Tuesday, 27 October 2020

GUEST POST: MY JOURNEY WITH PCOS BY EMMA GREAVES-MOUSA

I'm so pleased to bring this post to you all by Emma Greaves-Mousa who struggled after being diagnosed with Polycystic Ovary Syndrome (PCOS). I also have this diagnosis but have been a lot more shy than Emma to share my story around it so i take my hat off to Emma for being so brave, open, and honest around this.

Also, if you want to know more about Emma's journey, check out her blog: https://adayinthehappylife.wordpress.com/


The day I was diagnosed with PCOS (polycystic ovaries) was the day myself and my husband were seeing a fertility doctor. We were checking that all was well as we wanted to try for a baby. I laid on the bed in the clinic while the doctor scanned my ovaries and womb. I have never had an ultrasound scan before so really didn’t know what he was looking for, or what he found. 

11 years prior to this, I sat in a doctor’s office age 17, describing a very irregular menstrual cycle. I was a ‘late developer’ with my period arriving age 17, years after most of my classmates. Finally, when it did arrive, it wasn’t clockwork like I’d been told during sex education lessons. What the hell was going on? The doctor prescribed me Microgynon 30. Walking out of the clinic I felt elated! Finally, something that will help with my irregular cycles, and also ensure that I don’t fall pregnant, how is this not a win win situation?! There was no conversation about what could have been causing an irregular cycle. There was no conversation about the weight that I had gained as my period arrived. There was no conversation about PCOS. 

So, as the years went by, I stayed on the combined pill. I never had any reason to come off it, and it did what it said on the packet, or at least what the doctor said it would do. 

The first time I heard about PCOS was from a housemate, the year after I finished university. We were four girls sharing a house. One of my housemates got the coil contraception because she had been told it would help her PCOS. When she described her symptoms, none of them really related to me so I didn’t recognise any similarities. She described very heavy and painful periods and acne. I didn’t have either of those things, so, obviously I didn’t think twice about it.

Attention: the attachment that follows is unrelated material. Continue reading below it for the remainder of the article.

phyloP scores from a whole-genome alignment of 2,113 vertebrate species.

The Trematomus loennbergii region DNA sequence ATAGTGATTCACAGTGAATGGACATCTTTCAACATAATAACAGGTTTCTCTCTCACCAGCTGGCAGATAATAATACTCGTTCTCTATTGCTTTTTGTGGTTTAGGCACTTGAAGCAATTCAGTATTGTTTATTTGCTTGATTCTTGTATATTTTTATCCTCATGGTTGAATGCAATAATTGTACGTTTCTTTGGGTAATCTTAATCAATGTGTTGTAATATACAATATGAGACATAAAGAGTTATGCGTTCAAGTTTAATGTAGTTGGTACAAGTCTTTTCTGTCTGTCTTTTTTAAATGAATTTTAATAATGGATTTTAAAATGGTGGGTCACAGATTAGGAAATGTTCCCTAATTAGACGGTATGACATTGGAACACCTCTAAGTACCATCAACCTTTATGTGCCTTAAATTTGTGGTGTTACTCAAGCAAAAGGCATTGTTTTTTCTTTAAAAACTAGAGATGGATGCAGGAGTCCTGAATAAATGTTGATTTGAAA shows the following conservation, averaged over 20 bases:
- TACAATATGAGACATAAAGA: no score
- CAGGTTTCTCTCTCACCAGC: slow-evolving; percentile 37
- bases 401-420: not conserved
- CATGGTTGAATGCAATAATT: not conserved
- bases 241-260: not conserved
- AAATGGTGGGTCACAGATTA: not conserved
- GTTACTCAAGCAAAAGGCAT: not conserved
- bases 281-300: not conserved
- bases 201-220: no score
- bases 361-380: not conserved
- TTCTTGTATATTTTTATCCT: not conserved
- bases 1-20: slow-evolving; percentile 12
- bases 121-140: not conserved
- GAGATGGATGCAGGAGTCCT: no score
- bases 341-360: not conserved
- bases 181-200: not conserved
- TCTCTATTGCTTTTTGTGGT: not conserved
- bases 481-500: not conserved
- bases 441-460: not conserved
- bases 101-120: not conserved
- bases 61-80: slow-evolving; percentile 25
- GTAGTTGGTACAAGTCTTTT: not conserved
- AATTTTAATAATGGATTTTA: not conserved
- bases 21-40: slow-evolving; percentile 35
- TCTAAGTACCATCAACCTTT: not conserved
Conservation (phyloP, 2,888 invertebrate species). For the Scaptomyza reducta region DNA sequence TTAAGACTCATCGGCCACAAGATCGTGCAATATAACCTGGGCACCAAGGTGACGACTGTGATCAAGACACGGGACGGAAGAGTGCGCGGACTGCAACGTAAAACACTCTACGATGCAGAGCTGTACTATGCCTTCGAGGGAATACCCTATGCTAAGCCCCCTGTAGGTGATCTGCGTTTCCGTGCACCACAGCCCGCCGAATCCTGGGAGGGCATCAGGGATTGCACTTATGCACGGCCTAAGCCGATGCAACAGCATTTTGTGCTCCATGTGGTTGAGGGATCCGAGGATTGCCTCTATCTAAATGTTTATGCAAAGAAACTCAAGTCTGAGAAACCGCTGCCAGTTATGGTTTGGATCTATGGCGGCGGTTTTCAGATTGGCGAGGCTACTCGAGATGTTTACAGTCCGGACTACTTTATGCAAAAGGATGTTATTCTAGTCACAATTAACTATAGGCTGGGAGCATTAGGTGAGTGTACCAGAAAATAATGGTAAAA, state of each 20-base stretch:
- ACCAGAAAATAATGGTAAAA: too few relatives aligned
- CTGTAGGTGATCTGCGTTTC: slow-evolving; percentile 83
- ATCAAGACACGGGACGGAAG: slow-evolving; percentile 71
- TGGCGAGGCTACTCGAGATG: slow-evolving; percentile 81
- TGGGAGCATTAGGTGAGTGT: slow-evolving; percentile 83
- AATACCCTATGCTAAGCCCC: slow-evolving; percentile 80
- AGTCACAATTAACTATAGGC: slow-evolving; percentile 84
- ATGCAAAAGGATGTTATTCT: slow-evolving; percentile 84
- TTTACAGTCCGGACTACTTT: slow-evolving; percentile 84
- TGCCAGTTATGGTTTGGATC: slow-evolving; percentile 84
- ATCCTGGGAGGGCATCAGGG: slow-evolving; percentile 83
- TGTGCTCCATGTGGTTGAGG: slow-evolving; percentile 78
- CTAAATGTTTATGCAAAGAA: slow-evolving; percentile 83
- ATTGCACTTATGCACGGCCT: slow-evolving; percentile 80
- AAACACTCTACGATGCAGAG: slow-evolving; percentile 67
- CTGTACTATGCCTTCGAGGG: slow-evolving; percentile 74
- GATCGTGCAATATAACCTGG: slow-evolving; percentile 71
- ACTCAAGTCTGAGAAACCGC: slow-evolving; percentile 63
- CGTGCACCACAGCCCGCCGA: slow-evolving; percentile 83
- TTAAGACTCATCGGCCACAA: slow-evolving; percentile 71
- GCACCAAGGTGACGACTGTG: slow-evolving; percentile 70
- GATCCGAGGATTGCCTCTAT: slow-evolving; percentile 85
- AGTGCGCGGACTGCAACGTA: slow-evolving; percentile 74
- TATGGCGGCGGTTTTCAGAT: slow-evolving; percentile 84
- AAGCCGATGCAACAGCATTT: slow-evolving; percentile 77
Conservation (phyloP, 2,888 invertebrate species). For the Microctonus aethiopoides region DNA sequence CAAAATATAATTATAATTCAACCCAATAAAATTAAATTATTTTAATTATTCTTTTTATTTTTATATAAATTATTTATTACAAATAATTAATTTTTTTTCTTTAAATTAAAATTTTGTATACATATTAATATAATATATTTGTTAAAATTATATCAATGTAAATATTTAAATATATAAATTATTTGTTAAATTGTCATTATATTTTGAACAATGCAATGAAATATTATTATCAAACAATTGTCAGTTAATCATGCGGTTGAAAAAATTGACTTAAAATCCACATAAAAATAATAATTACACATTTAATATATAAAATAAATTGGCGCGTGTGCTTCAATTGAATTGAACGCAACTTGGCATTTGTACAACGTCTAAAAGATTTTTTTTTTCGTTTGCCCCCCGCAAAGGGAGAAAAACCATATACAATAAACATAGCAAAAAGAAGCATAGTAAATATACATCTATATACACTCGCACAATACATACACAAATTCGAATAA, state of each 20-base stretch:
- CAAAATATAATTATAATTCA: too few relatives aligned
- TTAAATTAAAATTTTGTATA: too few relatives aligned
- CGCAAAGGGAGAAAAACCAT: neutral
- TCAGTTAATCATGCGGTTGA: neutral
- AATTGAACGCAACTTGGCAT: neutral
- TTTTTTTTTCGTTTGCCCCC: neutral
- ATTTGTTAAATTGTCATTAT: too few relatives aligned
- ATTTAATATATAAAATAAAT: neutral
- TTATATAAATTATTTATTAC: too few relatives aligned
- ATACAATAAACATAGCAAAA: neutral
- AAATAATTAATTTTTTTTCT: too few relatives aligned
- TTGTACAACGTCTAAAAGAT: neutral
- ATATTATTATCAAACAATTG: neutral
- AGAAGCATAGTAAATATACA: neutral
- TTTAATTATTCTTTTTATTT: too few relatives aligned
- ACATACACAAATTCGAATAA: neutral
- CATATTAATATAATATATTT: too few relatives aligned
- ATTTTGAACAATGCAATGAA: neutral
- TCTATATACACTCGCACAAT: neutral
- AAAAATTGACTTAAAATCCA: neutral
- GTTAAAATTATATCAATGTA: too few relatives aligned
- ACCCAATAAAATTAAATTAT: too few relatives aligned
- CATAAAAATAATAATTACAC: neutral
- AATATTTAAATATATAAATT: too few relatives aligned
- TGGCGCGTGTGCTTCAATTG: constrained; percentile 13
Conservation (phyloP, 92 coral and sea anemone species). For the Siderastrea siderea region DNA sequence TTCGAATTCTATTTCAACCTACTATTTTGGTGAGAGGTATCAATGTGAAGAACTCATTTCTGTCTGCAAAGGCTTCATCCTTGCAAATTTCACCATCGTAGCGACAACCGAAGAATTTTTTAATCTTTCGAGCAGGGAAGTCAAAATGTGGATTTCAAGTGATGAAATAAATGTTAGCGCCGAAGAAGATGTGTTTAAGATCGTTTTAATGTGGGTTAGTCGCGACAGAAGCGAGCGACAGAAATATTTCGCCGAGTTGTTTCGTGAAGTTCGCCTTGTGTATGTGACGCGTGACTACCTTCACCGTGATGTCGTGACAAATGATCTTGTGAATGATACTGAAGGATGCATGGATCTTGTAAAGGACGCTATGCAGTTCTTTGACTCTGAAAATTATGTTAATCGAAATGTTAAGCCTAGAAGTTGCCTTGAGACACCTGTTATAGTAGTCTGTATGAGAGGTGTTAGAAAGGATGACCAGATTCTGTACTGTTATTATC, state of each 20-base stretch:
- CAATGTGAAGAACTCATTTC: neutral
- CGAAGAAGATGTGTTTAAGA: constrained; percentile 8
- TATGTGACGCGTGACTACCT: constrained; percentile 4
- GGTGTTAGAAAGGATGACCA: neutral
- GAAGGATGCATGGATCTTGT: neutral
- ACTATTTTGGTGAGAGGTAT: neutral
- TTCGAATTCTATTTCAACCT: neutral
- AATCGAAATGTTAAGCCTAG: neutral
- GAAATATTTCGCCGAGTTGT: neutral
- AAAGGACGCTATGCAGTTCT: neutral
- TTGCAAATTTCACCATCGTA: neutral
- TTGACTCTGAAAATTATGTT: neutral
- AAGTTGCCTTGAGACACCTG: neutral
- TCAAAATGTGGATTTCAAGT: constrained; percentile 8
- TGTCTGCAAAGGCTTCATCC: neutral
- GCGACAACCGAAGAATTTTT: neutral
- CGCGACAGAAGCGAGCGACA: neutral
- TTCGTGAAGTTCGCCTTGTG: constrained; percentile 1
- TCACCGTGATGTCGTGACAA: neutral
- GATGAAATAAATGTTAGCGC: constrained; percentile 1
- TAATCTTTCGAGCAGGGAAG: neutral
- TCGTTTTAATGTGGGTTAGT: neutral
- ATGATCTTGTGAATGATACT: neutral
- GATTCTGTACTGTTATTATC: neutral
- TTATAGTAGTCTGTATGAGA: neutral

When I finally came off the combined pill in April 2019, I gained 1.5 stone within 2 months. For someone who has always been conscious of their weight, this was a big concern for me, not to mention the fact that we were wanting to try for a baby, and I certainly didn’t need to be carrying extra weight before I even fell pregnant. I pushed it to the back of my head and tried to eat healthier. The months passed and I tracked my ridiculously irregular cycle, to try and figure out when I was ovulating. Little did I realise; I wasn’t ovulating at all. After scanning my ovaries, the doctor told me I had PCOS.

“Have you gained weight recently?” 

“How was your menstrual cycle before you went on the pill?”

“How many years have you taken it for?”

“What age were you when your menstrual cycle began?”